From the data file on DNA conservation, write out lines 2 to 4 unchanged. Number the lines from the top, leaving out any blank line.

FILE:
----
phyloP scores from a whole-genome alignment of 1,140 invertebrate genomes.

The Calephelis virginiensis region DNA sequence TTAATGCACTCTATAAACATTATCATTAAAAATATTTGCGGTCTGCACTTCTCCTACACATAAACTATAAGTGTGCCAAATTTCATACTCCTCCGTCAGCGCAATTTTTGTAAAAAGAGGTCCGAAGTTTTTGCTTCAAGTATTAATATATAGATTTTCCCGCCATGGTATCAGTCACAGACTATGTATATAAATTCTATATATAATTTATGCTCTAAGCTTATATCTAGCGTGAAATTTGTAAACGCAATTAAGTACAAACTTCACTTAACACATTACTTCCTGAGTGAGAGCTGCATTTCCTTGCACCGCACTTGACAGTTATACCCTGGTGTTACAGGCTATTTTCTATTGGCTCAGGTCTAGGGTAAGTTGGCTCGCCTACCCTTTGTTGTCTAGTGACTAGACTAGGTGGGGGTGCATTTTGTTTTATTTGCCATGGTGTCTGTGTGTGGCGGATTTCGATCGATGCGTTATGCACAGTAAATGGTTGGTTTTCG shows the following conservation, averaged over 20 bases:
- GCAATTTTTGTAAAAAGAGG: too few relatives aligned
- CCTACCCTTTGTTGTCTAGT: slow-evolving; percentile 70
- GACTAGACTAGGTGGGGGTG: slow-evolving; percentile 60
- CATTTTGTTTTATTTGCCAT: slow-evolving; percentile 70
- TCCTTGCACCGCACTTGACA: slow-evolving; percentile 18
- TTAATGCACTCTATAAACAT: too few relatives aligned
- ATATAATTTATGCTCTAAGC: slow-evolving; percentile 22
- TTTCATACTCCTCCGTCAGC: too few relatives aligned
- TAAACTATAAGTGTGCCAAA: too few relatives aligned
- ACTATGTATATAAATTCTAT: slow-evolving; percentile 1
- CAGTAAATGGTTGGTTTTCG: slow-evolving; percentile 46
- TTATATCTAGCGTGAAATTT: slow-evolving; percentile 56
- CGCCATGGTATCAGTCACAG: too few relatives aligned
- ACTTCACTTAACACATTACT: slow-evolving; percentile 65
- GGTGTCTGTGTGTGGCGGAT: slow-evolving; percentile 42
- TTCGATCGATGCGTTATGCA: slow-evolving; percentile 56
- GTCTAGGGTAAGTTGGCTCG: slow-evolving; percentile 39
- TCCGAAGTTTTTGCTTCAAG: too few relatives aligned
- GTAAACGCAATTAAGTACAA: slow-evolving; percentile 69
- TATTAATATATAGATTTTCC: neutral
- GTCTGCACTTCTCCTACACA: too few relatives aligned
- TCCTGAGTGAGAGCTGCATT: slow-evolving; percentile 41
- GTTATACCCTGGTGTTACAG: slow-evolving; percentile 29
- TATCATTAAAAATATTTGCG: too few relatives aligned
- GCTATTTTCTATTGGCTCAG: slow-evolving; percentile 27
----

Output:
The Calephelis virginiensis region DNA sequence TTAATGCACTCTATAAACATTATCATTAAAAATATTTGCGGTCTGCACTTCTCCTACACATAAACTATAAGTGTGCCAAATTTCATACTCCTCCGTCAGCGCAATTTTTGTAAAAAGAGGTCCGAAGTTTTTGCTTCAAGTATTAATATATAGATTTTCCCGCCATGGTATCAGTCACAGACTATGTATATAAATTCTATATATAATTTATGCTCTAAGCTTATATCTAGCGTGAAATTTGTAAACGCAATTAAGTACAAACTTCACTTAACACATTACTTCCTGAGTGAGAGCTGCATTTCCTTGCACCGCACTTGACAGTTATACCCTGGTGTTACAGGCTATTTTCTATTGGCTCAGGTCTAGGGTAAGTTGGCTCGCCTACCCTTTGTTGTCTAGTGACTAGACTAGGTGGGGGTGCATTTTGTTTTATTTGCCATGGTGTCTGTGTGTGGCGGATTTCGATCGATGCGTTATGCACAGTAAATGGTTGGTTTTCG shows the following conservation, averaged over 20 bases:
- GCAATTTTTGTAAAAAGAGG: too few relatives aligned
- CCTACCCTTTGTTGTCTAGT: slow-evolving; percentile 70